Throughout the third edition of their zine, PUP seesaw between flaunting their career accolades and engaging in self-deprecation. The Toronto-based punk outfit is successful by virtue of possessing the means to sell a glossy 22-page zine, complete with international tour dates and tales from their tour bus. Still, they dub themselves “idiot friends” and “losers” and regard their track “Lionheart” as “a hot pile of garbage.”
The band’s candor makes their zine insightful and comical. These characteristics intertwine in the zine’s board game (game pieces included), which allows people to live vicariously and laugh at the tribulations of being a musician.
Spaces on the game board labeled “Life on the road!” necessitate an additional roll of the die, with each number begetting an outcome that could actually transpire while touring. Rolling a 1, for example, results in the band’s drummer quitting. The spaces labeled “Little Dipper schedules a conference call” function similarly, but for ways a media conglomerate can meddle with a band’s artistry, like requesting them to change their name or disapproving of their tracks.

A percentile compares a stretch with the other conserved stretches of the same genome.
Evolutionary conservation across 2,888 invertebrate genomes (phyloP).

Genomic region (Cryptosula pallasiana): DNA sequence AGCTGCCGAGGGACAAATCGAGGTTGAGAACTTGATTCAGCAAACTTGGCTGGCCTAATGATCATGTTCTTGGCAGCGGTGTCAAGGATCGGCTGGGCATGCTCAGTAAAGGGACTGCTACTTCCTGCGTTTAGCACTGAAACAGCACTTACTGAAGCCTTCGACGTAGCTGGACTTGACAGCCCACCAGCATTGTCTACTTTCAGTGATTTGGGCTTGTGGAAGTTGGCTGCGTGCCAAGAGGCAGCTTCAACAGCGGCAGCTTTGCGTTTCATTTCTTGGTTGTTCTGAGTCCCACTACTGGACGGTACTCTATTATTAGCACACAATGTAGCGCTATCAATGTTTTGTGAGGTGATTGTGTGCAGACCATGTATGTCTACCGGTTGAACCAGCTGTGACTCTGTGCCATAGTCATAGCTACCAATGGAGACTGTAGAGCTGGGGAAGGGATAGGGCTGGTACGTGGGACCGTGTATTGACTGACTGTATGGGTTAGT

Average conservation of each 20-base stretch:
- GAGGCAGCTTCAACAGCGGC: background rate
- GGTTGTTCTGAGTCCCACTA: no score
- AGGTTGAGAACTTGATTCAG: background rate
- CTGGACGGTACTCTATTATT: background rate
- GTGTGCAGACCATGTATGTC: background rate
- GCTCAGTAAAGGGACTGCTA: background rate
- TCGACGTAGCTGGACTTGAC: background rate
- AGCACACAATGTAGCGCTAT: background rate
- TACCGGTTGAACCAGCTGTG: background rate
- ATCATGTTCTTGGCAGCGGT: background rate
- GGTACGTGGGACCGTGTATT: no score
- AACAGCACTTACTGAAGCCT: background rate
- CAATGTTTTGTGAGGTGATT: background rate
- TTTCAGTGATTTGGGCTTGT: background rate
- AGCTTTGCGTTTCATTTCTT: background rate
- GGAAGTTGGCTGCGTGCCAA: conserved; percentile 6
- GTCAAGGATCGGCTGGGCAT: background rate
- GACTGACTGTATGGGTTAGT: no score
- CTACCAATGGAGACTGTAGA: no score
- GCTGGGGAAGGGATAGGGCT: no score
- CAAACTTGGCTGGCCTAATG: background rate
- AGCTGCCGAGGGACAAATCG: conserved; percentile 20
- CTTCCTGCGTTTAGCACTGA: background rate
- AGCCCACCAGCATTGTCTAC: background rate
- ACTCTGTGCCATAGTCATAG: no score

Besides peeling back the curtain on the music industry, PUP does the same for themselves. The zine comes with a flexi vinyl record of two unreleased tracks. “Edmonton” follows the guilt and discordance of attending a loved one’s funeral, then playing a rambunctious show merely hours later. PUP opted to exclude the track from Morbid Stuff, the record they released last April, feeling it would be out of place. That was a good call, as the song leans toward an off-brand, growling grunginess. The other is a demo of “Bare Hands,” which is deemed awful in the zine’s foreword (a stance I don’t wholeheartedly disagree with). Compared to the finished product, it feels watered down.
It’s nearly impossible to objectively analyze your own self, which is likely why PUP the Zine, Vol. 3 pulls from other perspectives. Comedian Dave Ross contributed to the zine with a personal essay on how PUP’s work has resonated with him, revering the punk genre for frankly depicting depression and asserting that “not only does everyone walk around faking it, they make fun of people who don’t fake it.” He contrasts this with the idyllic nature of radio pop, which feels disingenuous to him. Ross appreciates that Morbid Stuff is far removed from balminess and adorability, for that makes the record more cathartic and literal.
Diehard fans can utilize this zine to offer more concrete reasons when asked why they cherish PUP. Answering with a mere “because they rock” packs less of a punch than “because they highlighted their fans’ artwork in their zine, they remain humble even after acquiring clout, they poke fun at themselves, and they rock.”
Anyone interested in picking up a copy can do so here.